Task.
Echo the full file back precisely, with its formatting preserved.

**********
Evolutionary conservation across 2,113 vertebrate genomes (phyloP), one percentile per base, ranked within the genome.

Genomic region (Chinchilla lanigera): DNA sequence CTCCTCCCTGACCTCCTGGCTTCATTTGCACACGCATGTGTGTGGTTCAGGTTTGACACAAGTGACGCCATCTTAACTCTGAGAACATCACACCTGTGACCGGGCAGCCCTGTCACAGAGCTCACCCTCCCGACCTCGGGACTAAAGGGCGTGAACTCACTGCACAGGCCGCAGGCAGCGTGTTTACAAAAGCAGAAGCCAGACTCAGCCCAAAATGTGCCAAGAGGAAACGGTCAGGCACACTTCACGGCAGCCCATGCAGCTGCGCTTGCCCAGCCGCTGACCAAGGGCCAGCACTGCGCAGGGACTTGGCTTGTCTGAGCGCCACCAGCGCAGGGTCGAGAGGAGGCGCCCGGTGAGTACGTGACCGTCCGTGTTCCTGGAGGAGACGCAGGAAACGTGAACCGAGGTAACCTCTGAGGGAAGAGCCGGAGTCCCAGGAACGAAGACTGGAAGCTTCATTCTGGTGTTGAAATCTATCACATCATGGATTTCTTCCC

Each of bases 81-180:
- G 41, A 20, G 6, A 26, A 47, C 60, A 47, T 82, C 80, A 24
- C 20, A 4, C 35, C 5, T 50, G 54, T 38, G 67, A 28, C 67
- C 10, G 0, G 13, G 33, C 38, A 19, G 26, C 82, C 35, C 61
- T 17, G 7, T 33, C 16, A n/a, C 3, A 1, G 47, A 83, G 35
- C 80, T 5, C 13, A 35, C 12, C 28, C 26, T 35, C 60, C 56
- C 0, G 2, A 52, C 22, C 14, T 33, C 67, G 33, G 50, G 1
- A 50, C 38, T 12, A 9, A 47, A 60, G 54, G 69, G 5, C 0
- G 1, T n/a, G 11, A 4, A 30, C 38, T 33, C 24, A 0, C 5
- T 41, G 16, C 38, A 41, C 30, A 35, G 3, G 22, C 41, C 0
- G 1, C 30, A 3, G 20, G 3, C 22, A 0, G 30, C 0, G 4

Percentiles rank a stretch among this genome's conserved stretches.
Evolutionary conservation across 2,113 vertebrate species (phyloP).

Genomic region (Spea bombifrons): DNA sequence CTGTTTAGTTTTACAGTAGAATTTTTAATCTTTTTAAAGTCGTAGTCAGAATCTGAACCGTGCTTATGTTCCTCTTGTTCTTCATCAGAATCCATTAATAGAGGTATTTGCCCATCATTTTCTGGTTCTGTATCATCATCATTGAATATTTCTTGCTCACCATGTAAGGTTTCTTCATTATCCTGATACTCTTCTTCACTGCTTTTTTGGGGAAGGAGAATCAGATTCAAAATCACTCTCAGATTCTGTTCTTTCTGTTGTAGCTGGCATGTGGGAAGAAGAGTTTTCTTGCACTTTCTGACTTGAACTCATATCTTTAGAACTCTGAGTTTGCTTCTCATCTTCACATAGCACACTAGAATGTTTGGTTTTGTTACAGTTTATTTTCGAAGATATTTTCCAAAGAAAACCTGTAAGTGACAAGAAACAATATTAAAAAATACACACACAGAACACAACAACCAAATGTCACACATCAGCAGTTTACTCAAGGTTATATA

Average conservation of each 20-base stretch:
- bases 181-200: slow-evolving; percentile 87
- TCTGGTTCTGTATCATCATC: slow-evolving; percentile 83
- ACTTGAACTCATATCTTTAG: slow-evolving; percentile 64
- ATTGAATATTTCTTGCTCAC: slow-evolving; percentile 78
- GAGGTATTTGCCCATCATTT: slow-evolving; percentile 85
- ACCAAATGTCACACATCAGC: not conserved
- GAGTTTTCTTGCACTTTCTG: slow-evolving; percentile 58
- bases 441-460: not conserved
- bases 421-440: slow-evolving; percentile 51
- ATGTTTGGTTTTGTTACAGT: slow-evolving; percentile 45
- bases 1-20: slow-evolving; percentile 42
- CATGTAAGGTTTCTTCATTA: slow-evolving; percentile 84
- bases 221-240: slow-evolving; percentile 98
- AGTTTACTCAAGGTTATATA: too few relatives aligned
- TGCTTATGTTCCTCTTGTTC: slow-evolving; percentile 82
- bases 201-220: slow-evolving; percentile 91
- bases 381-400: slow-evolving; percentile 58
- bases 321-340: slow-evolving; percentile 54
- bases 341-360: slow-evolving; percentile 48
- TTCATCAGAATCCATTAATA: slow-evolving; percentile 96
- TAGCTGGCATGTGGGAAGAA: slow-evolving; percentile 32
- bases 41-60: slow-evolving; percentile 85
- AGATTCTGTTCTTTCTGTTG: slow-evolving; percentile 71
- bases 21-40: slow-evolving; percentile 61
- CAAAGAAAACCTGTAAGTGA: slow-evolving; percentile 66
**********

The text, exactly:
Evolutionary conservation across 2,113 vertebrate genomes (phyloP), one percentile per base, ranked within the genome.

Genomic region (Chinchilla lanigera): DNA sequence CTCCTCCCTGACCTCCTGGCTTCATTTGCACACGCATGTGTGTGGTTCAGGTTTGACACAAGTGACGCCATCTTAACTCTGAGAACATCACACCTGTGACCGGGCAGCCCTGTCACAGAGCTCACCCTCCCGACCTCGGGACTAAAGGGCGTGAACTCACTGCACAGGCCGCAGGCAGCGTGTTTACAAAAGCAGAAGCCAGACTCAGCCCAAAATGTGCCAAGAGGAAACGGTCAGGCACACTTCACGGCAGCCCATGCAGCTGCGCTTGCCCAGCCGCTGACCAAGGGCCAGCACTGCGCAGGGACTTGGCTTGTCTGAGCGCCACCAGCGCAGGGTCGAGAGGAGGCGCCCGGTGAGTACGTGACCGTCCGTGTTCCTGGAGGAGACGCAGGAAACGTGAACCGAGGTAACCTCTGAGGGAAGAGCCGGAGTCCCAGGAACGAAGACTGGAAGCTTCATTCTGGTGTTGAAATCTATCACATCATGGATTTCTTCCC

Each of bases 81-180:
- G 41, A 20, G 6, A 26, A 47, C 60, A 47, T 82, C 80, A 24
- C 20, A 4, C 35, C 5, T 50, G 54, T 38, G 67, A 28, C 67
- C 10, G 0, G 13, G 33, C 38, A 19, G 26, C 82, C 35, C 61
- T 17, G 7, T 33, C 16, A n/a, C 3, A 1, G 47, A 83, G 35
- C 80, T 5, C 13, A 35, C 12, C 28, C 26, T 35, C 60, C 56
- C 0, G 2, A 52, C 22, C 14, T 33, C 67, G 33, G 50, G 1
- A 50, C 38, T 12, A 9, A 47, A 60, G 54, G 69, G 5, C 0
- G 1, T n/a, G 11, A 4, A 30, C 38, T 33, C 24, A 0, C 5
- T 41, G 16, C 38, A 41, C 30, A 35, G 3, G 22, C 41, C 0
- G 1, C 30, A 3, G 20, G 3, C 22, A 0, G 30, C 0, G 4

Percentiles rank a stretch among this genome's conserved stretches.
Evolutionary conservation across 2,113 vertebrate species (phyloP).

Genomic region (Spea bombifrons): DNA sequence CTGTTTAGTTTTACAGTAGAATTTTTAATCTTTTTAAAGTCGTAGTCAGAATCTGAACCGTGCTTATGTTCCTCTTGTTCTTCATCAGAATCCATTAATAGAGGTATTTGCCCATCATTTTCTGGTTCTGTATCATCATCATTGAATATTTCTTGCTCACCATGTAAGGTTTCTTCATTATCCTGATACTCTTCTTCACTGCTTTTTTGGGGAAGGAGAATCAGATTCAAAATCACTCTCAGATTCTGTTCTTTCTGTTGTAGCTGGCATGTGGGAAGAAGAGTTTTCTTGCACTTTCTGACTTGAACTCATATCTTTAGAACTCTGAGTTTGCTTCTCATCTTCACATAGCACACTAGAATGTTTGGTTTTGTTACAGTTTATTTTCGAAGATATTTTCCAAAGAAAACCTGTAAGTGACAAGAAACAATATTAAAAAATACACACACAGAACACAACAACCAAATGTCACACATCAGCAGTTTACTCAAGGTTATATA

Average conservation of each 20-base stretch:
- bases 181-200: slow-evolving; percentile 87
- TCTGGTTCTGTATCATCATC: slow-evolving; percentile 83
- ACTTGAACTCATATCTTTAG: slow-evolving; percentile 64
- ATTGAATATTTCTTGCTCAC: slow-evolving; percentile 78
- GAGGTATTTGCCCATCATTT: slow-evolving; percentile 85
- ACCAAATGTCACACATCAGC: not conserved
- GAGTTTTCTTGCACTTTCTG: slow-evolving; percentile 58
- bases 441-460: not conserved
- bases 421-440: slow-evolving; percentile 51
- ATGTTTGGTTTTGTTACAGT: slow-evolving; percentile 45
- bases 1-20: slow-evolving; percentile 42
- CATGTAAGGTTTCTTCATTA: slow-evolving; percentile 84
- bases 221-240: slow-evolving; percentile 98
- AGTTTACTCAAGGTTATATA: too few relatives aligned
- TGCTTATGTTCCTCTTGTTC: slow-evolving; percentile 82
- bases 201-220: slow-evolving; percentile 91
- bases 381-400: slow-evolving; percentile 58
- bases 321-340: slow-evolving; percentile 54
- bases 341-360: slow-evolving; percentile 48
- TTCATCAGAATCCATTAATA: slow-evolving; percentile 96
- TAGCTGGCATGTGGGAAGAA: slow-evolving; percentile 32
- bases 41-60: slow-evolving; percentile 85
- AGATTCTGTTCTTTCTGTTG: slow-evolving; percentile 71
- bases 21-40: slow-evolving; percentile 61
- CAAAGAAAACCTGTAAGTGA: slow-evolving; percentile 66